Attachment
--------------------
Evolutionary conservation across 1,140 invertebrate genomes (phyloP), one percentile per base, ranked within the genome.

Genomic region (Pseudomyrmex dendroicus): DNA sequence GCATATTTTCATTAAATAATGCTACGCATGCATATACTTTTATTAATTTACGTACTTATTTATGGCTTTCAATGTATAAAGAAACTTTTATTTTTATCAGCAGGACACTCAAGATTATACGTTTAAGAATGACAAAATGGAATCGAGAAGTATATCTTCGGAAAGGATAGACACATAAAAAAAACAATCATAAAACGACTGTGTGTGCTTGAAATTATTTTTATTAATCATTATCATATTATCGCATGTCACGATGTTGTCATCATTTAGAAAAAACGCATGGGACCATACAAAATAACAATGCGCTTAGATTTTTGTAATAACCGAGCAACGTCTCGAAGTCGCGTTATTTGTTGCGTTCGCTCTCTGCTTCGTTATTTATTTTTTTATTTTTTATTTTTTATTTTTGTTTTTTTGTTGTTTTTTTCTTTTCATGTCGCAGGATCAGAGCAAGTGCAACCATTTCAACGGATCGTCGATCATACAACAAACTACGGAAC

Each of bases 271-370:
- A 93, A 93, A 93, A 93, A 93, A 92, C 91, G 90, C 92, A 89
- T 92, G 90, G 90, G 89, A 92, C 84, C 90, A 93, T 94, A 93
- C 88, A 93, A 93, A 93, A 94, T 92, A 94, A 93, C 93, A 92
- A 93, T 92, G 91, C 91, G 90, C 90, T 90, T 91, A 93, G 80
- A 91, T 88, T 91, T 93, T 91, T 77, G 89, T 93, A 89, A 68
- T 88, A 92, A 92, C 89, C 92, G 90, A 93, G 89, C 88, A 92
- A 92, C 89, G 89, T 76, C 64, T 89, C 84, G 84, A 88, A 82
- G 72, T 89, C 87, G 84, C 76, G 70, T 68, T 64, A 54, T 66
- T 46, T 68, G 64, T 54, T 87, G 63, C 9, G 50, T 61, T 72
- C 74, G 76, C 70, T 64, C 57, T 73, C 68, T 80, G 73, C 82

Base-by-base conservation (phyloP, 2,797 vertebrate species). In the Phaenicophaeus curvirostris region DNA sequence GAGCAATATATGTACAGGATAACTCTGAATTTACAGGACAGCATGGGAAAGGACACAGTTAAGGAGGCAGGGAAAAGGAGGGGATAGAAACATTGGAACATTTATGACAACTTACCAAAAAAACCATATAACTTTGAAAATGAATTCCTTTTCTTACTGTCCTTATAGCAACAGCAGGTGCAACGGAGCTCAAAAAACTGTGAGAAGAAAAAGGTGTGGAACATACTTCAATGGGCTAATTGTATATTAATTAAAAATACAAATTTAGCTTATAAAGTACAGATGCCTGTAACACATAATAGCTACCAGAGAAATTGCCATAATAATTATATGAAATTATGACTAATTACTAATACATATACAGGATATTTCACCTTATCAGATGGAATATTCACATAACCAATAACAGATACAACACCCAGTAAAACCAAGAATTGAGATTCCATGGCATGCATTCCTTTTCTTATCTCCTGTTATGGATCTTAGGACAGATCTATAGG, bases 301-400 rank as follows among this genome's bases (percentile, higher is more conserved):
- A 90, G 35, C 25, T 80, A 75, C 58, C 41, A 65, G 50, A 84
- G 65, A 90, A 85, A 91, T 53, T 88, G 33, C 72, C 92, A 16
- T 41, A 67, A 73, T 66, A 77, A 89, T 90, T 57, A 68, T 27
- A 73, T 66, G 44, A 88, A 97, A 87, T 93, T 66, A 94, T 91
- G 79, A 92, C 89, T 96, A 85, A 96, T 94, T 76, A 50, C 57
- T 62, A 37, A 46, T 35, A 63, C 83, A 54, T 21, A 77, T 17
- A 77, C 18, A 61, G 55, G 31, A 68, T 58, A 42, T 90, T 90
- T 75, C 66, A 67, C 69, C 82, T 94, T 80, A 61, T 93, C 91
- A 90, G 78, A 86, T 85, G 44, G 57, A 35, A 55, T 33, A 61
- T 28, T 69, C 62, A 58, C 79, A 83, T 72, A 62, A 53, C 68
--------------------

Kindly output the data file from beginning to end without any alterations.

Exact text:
Evolutionary conservation across 1,140 invertebrate genomes (phyloP), one percentile per base, ranked within the genome.

Genomic region (Pseudomyrmex dendroicus): DNA sequence GCATATTTTCATTAAATAATGCTACGCATGCATATACTTTTATTAATTTACGTACTTATTTATGGCTTTCAATGTATAAAGAAACTTTTATTTTTATCAGCAGGACACTCAAGATTATACGTTTAAGAATGACAAAATGGAATCGAGAAGTATATCTTCGGAAAGGATAGACACATAAAAAAAACAATCATAAAACGACTGTGTGTGCTTGAAATTATTTTTATTAATCATTATCATATTATCGCATGTCACGATGTTGTCATCATTTAGAAAAAACGCATGGGACCATACAAAATAACAATGCGCTTAGATTTTTGTAATAACCGAGCAACGTCTCGAAGTCGCGTTATTTGTTGCGTTCGCTCTCTGCTTCGTTATTTATTTTTTTATTTTTTATTTTTTATTTTTGTTTTTTTGTTGTTTTTTTCTTTTCATGTCGCAGGATCAGAGCAAGTGCAACCATTTCAACGGATCGTCGATCATACAACAAACTACGGAAC

Each of bases 271-370:
- A 93, A 93, A 93, A 93, A 93, A 92, C 91, G 90, C 92, A 89
- T 92, G 90, G 90, G 89, A 92, C 84, C 90, A 93, T 94, A 93
- C 88, A 93, A 93, A 93, A 94, T 92, A 94, A 93, C 93, A 92
- A 93, T 92, G 91, C 91, G 90, C 90, T 90, T 91, A 93, G 80
- A 91, T 88, T 91, T 93, T 91, T 77, G 89, T 93, A 89, A 68
- T 88, A 92, A 92, C 89, C 92, G 90, A 93, G 89, C 88, A 92
- A 92, C 89, G 89, T 76, C 64, T 89, C 84, G 84, A 88, A 82
- G 72, T 89, C 87, G 84, C 76, G 70, T 68, T 64, A 54, T 66
- T 46, T 68, G 64, T 54, T 87, G 63, C 9, G 50, T 61, T 72
- C 74, G 76, C 70, T 64, C 57, T 73, C 68, T 80, G 73, C 82

Base-by-base conservation (phyloP, 2,797 vertebrate species). In the Phaenicophaeus curvirostris region DNA sequence GAGCAATATATGTACAGGATAACTCTGAATTTACAGGACAGCATGGGAAAGGACACAGTTAAGGAGGCAGGGAAAAGGAGGGGATAGAAACATTGGAACATTTATGACAACTTACCAAAAAAACCATATAACTTTGAAAATGAATTCCTTTTCTTACTGTCCTTATAGCAACAGCAGGTGCAACGGAGCTCAAAAAACTGTGAGAAGAAAAAGGTGTGGAACATACTTCAATGGGCTAATTGTATATTAATTAAAAATACAAATTTAGCTTATAAAGTACAGATGCCTGTAACACATAATAGCTACCAGAGAAATTGCCATAATAATTATATGAAATTATGACTAATTACTAATACATATACAGGATATTTCACCTTATCAGATGGAATATTCACATAACCAATAACAGATACAACACCCAGTAAAACCAAGAATTGAGATTCCATGGCATGCATTCCTTTTCTTATCTCCTGTTATGGATCTTAGGACAGATCTATAGG, bases 301-400 rank as follows among this genome's bases (percentile, higher is more conserved):
- A 90, G 35, C 25, T 80, A 75, C 58, C 41, A 65, G 50, A 84
- G 65, A 90, A 85, A 91, T 53, T 88, G 33, C 72, C 92, A 16
- T 41, A 67, A 73, T 66, A 77, A 89, T 90, T 57, A 68, T 27
- A 73, T 66, G 44, A 88, A 97, A 87, T 93, T 66, A 94, T 91
- G 79, A 92, C 89, T 96, A 85, A 96, T 94, T 76, A 50, C 57
- T 62, A 37, A 46, T 35, A 63, C 83, A 54, T 21, A 77, T 17
- A 77, C 18, A 61, G 55, G 31, A 68, T 58, A 42, T 90, T 90
- T 75, C 66, A 67, C 69, C 82, T 94, T 80, A 61, T 93, C 91
- A 90, G 78, A 86, T 85, G 44, G 57, A 35, A 55, T 33, A 61
- T 28, T 69, C 62, A 58, C 79, A 83, T 72, A 62, A 53, C 68